But documents obtained under the FoI Act seen by the Observer show that a "peak oil workshop" brought together staff from the DECC, the Bank of England and Ministry of Defence among others to discuss the issue.And here's something more recent from Germany:
A ministry note of that summit warned that "[Government] public lines on peak oil are 'not quite right'. They need to take account of climate change and put more emphasis on reducing demand and also the fact that peak oil may increase volatility in the market."
The study is a product of the Future Analysis department of the Bundeswehr Transformation Center, a think tank tasked with fixing a direction for the German military. The team of authors, led by Lieutenant Colonel Thomas Will, uses sometimes-dramatic language to depict the consequences of an irreversible depletion of raw materials. It warns of shifts in the global balance of power, of the formation of new relationships based on interdependency, of a decline in importance of the western industrial nations, of the "total collapse of the markets" and of serious political and economic crises.Ah yes, something that consists "solely" of scientific opinion, without being filtered through the Ministry first. How terrible. The actual conclusions of the report aren't terribly surprising, and indeed are the kind of thing we've been expecting for years. For example:
The study, whose authenticity was confirmed to SPIEGEL ONLINE by sources in government circles, was not meant for publication. The document is said to be in draft stage and to consist solely of scientific opinion, which has not yet been edited by the Defense Ministry and other government bodies.
Politics in place of the market: The Bundeswehr Transformation Center expects that a supply crisis would roll back the liberalization of the energy market. "The proportion of oil traded on the global, freely accessible oil market will diminish as more oil is traded through bi-national contracts," the study states. In the long run, the study goes on, the global oil market, will only be able to follow the laws of the free market in a restricted way. "Bilateral, conditioned supply agreements and privileged partnerships, such as those seen prior to the oil crises of the 1970s, will once again come to the fore."The return to pre-eminence of politics, as opposed to the domination of market mechanisms, is something I've written about before.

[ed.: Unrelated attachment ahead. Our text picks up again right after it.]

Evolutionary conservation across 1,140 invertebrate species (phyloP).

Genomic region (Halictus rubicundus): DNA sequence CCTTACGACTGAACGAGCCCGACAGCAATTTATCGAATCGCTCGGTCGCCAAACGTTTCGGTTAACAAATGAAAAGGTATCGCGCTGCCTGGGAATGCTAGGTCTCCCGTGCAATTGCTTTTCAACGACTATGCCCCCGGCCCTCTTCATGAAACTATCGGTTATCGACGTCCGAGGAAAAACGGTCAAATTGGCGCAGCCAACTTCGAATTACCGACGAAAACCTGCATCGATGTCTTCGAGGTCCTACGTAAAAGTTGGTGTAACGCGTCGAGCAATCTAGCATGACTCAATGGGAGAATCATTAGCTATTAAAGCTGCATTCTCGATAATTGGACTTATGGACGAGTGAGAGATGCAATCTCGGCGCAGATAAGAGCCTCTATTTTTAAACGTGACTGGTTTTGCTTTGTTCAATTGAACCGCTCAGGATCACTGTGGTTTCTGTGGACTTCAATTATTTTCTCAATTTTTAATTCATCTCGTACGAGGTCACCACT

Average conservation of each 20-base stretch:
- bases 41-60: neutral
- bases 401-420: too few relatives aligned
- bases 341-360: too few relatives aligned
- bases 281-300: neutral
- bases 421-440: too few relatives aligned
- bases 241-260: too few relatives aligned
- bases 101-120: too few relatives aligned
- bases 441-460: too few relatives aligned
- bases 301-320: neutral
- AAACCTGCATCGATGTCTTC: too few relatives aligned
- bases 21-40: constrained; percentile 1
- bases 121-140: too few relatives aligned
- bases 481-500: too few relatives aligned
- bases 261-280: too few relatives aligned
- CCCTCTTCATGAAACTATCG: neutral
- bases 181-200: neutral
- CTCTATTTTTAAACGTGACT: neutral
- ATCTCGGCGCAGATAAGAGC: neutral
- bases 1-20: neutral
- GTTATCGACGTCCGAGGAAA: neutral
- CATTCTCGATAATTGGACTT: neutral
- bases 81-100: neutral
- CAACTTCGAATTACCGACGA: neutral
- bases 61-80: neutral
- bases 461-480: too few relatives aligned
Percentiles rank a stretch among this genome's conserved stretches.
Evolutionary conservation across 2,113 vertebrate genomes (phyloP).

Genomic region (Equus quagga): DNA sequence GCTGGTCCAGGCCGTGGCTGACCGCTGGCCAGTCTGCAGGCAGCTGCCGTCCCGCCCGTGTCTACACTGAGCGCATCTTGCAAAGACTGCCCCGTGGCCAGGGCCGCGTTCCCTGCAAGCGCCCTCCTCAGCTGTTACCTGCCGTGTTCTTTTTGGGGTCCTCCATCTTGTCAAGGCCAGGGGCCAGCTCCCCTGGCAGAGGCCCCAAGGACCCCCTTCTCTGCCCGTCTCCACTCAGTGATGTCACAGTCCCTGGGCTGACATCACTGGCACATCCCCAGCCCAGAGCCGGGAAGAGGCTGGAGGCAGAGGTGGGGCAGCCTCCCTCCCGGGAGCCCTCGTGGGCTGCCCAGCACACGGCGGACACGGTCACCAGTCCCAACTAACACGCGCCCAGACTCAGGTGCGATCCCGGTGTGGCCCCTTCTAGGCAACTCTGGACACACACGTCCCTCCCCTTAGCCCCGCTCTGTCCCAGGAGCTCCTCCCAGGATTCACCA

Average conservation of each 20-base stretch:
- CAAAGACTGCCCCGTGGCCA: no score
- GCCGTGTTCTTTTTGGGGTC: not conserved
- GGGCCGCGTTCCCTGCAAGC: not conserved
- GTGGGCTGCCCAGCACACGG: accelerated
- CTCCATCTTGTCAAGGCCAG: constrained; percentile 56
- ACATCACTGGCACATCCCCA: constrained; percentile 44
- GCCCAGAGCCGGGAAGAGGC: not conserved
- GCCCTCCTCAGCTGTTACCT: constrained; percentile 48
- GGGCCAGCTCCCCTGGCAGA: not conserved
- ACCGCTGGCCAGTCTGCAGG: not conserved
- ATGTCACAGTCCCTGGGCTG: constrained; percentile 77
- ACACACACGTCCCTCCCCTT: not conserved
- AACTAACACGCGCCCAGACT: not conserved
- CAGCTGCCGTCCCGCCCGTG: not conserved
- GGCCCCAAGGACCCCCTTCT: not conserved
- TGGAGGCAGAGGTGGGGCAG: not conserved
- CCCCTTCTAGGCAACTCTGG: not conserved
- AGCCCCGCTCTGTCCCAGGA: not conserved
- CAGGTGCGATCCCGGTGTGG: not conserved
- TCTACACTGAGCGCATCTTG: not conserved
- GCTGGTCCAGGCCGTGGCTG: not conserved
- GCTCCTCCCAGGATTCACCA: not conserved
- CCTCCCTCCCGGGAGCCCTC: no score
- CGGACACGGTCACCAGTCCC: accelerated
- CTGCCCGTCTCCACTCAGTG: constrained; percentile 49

Market failures: The authors paint a bleak picture of the consequences resulting from a shortage of petroleum. As the transportation of goods depends on crude oil, international trade could be subject to colossal tax hikes. "Shortages in the supply of vital goods could arise" as a result, for example in food supplies. Oil is used directly or indirectly in the production of 95 percent of all industrial goods. Price shocks could therefore be seen in almost any industry and throughout all stages of the industrial supply chain. "In the medium term the global economic system and every market-oriented national economy would collapse."
Relapse into planned economy: Since virtually all economic sectors rely heavily on oil, peak oil could lead to a "partial or complete failure of markets," says the study. "A conceivable alternative would be government rationing and the allocation of important goods or the setting of production schedules and other short-term coercive measures to replace market-based mechanisms in times of crisis."
Of course, this presumes that you think of oil as a "market" good to start with, which is questionable given that America's fought at least two wars to keep the flow of oil uninterrupted.
Interesting that both stories give the impression that governments are discussing this all quite seriously, but don't want to go public with it because it would freak the norms.
While we're discussing it, what if peak coal arrives synchronous with peak oil? Are totally effed?
Boy, if that turns out to be true a whole lot of Ontario Progressive Conservatives are going to owe Dalton McGuinty an apology over the caterwauling that put us through when he started migrating away from coal.